When Daddy started in Grade 9, he had to switch schools. Very few of the people I knew at Swansea Public School wound up at Humberside Collegiate, and I had to start over in the friend department. On more than a few occasions, I found myself hanging around the kids at the “smoking door”, even though I didn’t smoke. These kids were older, tough and liked leather. They were nice, too. One time, very early in the school year, one of them asked me what I thought of Led Zeppelin. I replied that “he was good.” A grade 12 or 13 student, who could have easily passed for a member of the Hell’s Angels, kindly said: “it’s a Group, and I don’t like them much either.”
These kids skipped class several times a week, and seemed to be headed in the wrong direction in some cases. I’m not sure when exactly, but before too long I realized this wasn’t a great group to hang around with. The school’s Vice-Principal would come out regularly and scold the bunch for smoking on TDSB property, and I’m sure he wondered what I was doing there. So did I.
Daddy was also involved in the school’s massive choir, the yearbook and a variety of other pursuits that exposed me to a broad cross-section of different kids. Not all of them went to University, and a few probably smoked drugs (a subset of those smoked-up in a school stairwell during our 25th reunion), but most have found success and happiness. All in all, they were a great bunch of people.
Rob Ford never learned the lesson about the “Smoking Door.”
According to photographs and police reports, he continued to hang around the wrong kind of people long after he became a grown man; let alone as Mayor of Canada’s largest city. It should come as no surprise that if you chum with folks who are themselves breaking the law on any given day, you’ll eventually get either roped into it yourself, or blamed for something that you didn’t do. Even on Bay Street.
Either way, criminal affiliation destroys your job prospects, embarrasses your family and friends, harms your loved ones (such as a spouse or child), and is usually life-changing. Even something so basic as your NEXUS card evaporates the moment you cross that line.
Mr. Ford says he has his photo taken with anyone who asks, and that’s probably true. As a rule, you want to stay away from people who are involved in things that get them shot, for fear that you might get nicked in the process. But that’s probably clear to you both already.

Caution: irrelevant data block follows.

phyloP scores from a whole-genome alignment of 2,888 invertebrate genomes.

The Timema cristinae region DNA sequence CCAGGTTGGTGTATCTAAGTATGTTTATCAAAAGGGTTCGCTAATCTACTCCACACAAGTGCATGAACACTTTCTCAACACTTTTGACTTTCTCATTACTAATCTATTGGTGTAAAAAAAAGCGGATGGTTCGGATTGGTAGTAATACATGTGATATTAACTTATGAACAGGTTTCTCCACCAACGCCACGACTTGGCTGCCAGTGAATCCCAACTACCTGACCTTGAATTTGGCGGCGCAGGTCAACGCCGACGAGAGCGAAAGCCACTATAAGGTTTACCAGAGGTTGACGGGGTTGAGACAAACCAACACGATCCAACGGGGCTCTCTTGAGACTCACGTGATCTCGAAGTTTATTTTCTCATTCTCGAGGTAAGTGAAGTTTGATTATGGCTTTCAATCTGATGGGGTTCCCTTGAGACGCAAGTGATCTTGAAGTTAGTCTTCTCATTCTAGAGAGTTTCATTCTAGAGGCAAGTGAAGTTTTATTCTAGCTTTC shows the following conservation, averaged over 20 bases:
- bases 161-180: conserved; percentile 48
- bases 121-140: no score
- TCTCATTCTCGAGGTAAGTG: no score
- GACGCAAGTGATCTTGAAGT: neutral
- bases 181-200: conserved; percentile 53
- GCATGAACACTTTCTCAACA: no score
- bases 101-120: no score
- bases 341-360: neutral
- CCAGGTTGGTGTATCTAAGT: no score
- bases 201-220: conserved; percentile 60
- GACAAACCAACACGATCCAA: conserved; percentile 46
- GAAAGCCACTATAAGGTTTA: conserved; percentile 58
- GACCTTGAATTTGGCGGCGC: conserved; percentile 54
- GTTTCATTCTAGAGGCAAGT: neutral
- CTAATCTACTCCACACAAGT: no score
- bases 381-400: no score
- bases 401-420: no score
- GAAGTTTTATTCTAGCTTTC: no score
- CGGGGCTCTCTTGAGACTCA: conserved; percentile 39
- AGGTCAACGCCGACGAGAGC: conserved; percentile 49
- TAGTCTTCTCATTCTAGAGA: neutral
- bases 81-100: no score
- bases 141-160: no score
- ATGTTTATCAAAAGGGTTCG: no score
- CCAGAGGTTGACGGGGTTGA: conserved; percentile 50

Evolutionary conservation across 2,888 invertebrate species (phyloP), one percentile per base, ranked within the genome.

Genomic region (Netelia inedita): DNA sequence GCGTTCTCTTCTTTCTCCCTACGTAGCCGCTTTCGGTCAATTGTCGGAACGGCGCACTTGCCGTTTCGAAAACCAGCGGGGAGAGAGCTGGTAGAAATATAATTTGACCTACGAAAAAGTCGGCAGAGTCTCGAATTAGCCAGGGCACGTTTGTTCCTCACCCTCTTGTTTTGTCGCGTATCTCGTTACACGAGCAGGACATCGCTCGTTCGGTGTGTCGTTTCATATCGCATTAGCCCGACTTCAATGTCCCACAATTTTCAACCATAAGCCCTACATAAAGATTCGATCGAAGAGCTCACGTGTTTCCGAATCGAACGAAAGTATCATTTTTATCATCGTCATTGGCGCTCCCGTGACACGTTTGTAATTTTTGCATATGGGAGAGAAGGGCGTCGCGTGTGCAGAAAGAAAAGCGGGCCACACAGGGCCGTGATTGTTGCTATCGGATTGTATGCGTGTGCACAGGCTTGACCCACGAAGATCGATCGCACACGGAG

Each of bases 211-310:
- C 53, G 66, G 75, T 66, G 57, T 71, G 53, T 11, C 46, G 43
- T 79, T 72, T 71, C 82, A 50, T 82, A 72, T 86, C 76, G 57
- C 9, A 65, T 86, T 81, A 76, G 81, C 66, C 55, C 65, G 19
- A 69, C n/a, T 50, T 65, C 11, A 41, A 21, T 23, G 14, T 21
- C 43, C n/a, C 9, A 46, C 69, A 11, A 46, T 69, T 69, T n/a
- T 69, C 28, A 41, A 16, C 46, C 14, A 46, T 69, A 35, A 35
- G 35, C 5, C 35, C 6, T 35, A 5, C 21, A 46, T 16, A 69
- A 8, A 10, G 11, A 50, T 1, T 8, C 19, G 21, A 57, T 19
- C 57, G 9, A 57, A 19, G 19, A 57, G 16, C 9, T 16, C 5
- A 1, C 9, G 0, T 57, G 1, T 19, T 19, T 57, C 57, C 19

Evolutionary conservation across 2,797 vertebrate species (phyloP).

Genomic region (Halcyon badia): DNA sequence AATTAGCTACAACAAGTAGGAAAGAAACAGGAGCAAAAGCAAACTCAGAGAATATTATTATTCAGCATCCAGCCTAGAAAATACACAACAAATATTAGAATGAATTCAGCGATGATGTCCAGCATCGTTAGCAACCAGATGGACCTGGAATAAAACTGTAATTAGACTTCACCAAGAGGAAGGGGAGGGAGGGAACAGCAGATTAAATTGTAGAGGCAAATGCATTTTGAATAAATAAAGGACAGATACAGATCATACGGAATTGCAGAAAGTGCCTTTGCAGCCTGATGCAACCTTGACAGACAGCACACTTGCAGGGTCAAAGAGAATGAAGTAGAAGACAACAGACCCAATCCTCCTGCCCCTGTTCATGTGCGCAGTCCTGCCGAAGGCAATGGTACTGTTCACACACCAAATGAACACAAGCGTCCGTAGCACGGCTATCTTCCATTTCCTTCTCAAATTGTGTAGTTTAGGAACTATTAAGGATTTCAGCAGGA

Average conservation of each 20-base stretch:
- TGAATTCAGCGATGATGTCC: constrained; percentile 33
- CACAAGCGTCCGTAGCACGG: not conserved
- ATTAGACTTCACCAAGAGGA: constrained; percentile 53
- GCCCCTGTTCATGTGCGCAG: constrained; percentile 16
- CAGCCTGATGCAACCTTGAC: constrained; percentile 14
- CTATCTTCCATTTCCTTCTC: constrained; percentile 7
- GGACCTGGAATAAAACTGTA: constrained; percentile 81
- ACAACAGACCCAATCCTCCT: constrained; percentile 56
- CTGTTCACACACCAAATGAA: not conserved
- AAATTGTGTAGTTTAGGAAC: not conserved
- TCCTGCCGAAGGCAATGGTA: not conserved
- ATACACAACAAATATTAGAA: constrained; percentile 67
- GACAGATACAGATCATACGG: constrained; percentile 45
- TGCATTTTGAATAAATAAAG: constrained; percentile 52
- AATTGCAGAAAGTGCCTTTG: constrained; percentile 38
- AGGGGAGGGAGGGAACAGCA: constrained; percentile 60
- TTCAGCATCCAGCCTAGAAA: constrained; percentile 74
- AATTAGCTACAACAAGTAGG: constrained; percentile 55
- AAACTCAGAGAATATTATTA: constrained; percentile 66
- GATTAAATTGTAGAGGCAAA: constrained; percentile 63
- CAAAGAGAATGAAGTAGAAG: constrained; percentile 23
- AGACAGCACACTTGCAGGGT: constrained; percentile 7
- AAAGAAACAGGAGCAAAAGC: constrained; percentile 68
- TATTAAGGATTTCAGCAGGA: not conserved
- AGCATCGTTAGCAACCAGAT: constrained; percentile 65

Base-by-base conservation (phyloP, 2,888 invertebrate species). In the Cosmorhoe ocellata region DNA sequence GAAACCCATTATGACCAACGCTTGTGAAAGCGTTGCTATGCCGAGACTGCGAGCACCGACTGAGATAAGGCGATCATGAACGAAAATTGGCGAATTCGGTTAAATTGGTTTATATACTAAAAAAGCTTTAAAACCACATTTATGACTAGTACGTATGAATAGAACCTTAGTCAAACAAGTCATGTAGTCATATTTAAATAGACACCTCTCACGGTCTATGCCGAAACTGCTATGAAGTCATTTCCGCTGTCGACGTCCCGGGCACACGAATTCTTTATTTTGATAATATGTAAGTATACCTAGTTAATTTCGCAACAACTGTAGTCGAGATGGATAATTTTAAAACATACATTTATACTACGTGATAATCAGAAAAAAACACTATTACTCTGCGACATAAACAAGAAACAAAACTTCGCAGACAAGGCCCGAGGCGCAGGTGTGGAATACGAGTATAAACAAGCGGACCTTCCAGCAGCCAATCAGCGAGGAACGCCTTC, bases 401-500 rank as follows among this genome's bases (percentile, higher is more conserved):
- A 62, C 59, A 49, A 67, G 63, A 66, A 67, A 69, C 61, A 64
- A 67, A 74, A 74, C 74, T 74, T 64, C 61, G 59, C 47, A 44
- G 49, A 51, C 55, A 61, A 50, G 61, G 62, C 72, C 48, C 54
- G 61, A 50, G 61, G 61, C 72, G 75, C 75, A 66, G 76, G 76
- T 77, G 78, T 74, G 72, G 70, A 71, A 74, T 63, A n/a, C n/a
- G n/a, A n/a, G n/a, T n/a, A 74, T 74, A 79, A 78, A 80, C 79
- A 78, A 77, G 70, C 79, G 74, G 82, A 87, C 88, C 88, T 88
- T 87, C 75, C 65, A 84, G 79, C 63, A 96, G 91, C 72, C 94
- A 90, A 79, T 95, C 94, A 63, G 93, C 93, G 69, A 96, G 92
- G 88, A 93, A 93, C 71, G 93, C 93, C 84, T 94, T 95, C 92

When Mr. Ford’s friend/part-time driver was about to be charged with drug offences, and the police see the two of them meeting in gas station bathrooms and exchanging brown envelopes and backpacks in various out-of-the way places, people leap to a certain conclusion. Whether or not that’s fair, by hanging around the proverbial “Smoking Door” in his 40s, particularly as Mayor, Mr. Ford exposed himself to all sorts of risk.
In this case, someone gave him a crack pipe when Mr. Ford says he was in a “drunken stupor”. Had he never allowed himself to hang around with people who might carry those kinds of drugs in the first place, or put himself in their dubious care when he was three sheets to the wind (as Pippa might have said), it’s possible that none of the forces that have led to his current predicament would have ever been unleashed.
It was these so-called “friends” who videotaped Mr. Ford with the crack pipe, which started the chain of events that led to him being stripped of most of his powers yesterday at City Hall. Whether he’s innocent or guilty, this Mr. Ford has become the global poster boy of why you have to be careful who you hang around with, at any age.
If you follow these simple rules for the rest of your life, I promise that you will have the tools to make the right choices, each and every time. I’m sure Mr. Ford wishes he had.
(disclosure – this blog, as always, reflects a personal opinion and in no way represents the views of the TPA, its Board/Staff or the federal government)
Great rules to live by for everyone, not just politicians.
So true! Only thing missing from the high school analogy is Mr. Ford’s weak grasp of math – He was likely skipping that class frequently. True he has saved some money but his $ 1 Billion claim defies any form of accounting I have seen
Wow these are the amazing rules mentioned over here, Thanks for posting.